Scientists at University College Cork in Ireland have successfully finished pre-clinical testing of an experimental vaccine against malaria delivered through the skin. The method is an improvement on this type of vaccine delivery, whose use is being researched in relation to other infections as well, including Ebola and HIV.
To make the vaccine, the team used a live adenovirus similar to the virus that causes the common cold. It was engineered to be safer and produce the same protein as the parasite that causes malaria. Adenoviruses are one of the most powerful vaccine platforms scientists have tested, the researchers say in a press statement. The one they used produced strong immunity responses to the malaria antigen with lower doses of the vaccine.
To deliver the vaccine into the body, the researchers used a skin patch with arrays of tiny silicon microneedles that painlessly create temporary pores. It's similar to the array used by researchers at King's College in London, who are also developing new vaccines.
The pores provide an entry point for the vaccine to flow into the skin, as the patch dissolves and releases the drug. If the system is later attacked by the target virus, it will be able to release the related protein to block the infection.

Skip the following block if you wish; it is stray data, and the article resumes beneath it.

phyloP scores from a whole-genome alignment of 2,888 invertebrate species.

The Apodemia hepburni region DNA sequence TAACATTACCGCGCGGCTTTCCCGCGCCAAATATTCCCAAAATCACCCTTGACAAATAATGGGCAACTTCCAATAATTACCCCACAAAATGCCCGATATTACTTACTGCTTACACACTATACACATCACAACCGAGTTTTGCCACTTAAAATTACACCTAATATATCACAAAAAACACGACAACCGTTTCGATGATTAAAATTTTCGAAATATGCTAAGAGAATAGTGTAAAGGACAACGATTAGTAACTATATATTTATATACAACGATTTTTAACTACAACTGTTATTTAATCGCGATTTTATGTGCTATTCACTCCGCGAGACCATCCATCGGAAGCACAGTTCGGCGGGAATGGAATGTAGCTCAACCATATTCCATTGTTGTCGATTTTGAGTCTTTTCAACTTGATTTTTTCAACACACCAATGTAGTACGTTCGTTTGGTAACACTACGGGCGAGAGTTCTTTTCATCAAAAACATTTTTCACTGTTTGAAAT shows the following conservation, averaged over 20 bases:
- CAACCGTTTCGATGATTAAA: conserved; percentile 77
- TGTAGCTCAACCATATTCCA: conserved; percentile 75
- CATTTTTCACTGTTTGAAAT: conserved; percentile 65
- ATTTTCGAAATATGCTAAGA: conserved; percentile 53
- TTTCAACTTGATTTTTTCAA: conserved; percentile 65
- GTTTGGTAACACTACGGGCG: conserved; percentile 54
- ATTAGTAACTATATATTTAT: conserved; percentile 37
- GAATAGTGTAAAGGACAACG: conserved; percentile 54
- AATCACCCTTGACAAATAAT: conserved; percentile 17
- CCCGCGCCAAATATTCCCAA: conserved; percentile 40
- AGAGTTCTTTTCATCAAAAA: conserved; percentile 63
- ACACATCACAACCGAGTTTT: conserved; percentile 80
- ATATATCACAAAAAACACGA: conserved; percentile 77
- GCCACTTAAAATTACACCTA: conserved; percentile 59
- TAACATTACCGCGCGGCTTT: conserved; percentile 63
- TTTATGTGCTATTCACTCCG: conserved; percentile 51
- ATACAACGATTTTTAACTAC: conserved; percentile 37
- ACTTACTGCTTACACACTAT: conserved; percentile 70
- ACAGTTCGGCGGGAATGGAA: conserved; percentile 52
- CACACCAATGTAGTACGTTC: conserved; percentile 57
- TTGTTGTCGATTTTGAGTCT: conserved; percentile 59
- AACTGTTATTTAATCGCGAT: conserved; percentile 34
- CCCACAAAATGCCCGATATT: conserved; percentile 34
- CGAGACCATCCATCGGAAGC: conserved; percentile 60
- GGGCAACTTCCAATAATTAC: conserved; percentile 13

The research showed that the administration of the vaccine with the microneedle patch solves a shortcoming related to this type of vaccine, which is inducing immunity to the viral vector – that is, to the vaccine itself. By overcoming this obstacle, the logistics and costs of vaccination could be simpler and cheaper as it would not require boosters to be made with different strains. Besides, with no needles or pain involved, there's bigger potential to reach more people requiring inoculation.
Lead researcher, Dr. Anne Moore, is set to negotiate with Silicon Valley investors and technology companies to commercialize the vaccine.
Details of the research appeared in the journal Nature.
Source: University College Cork
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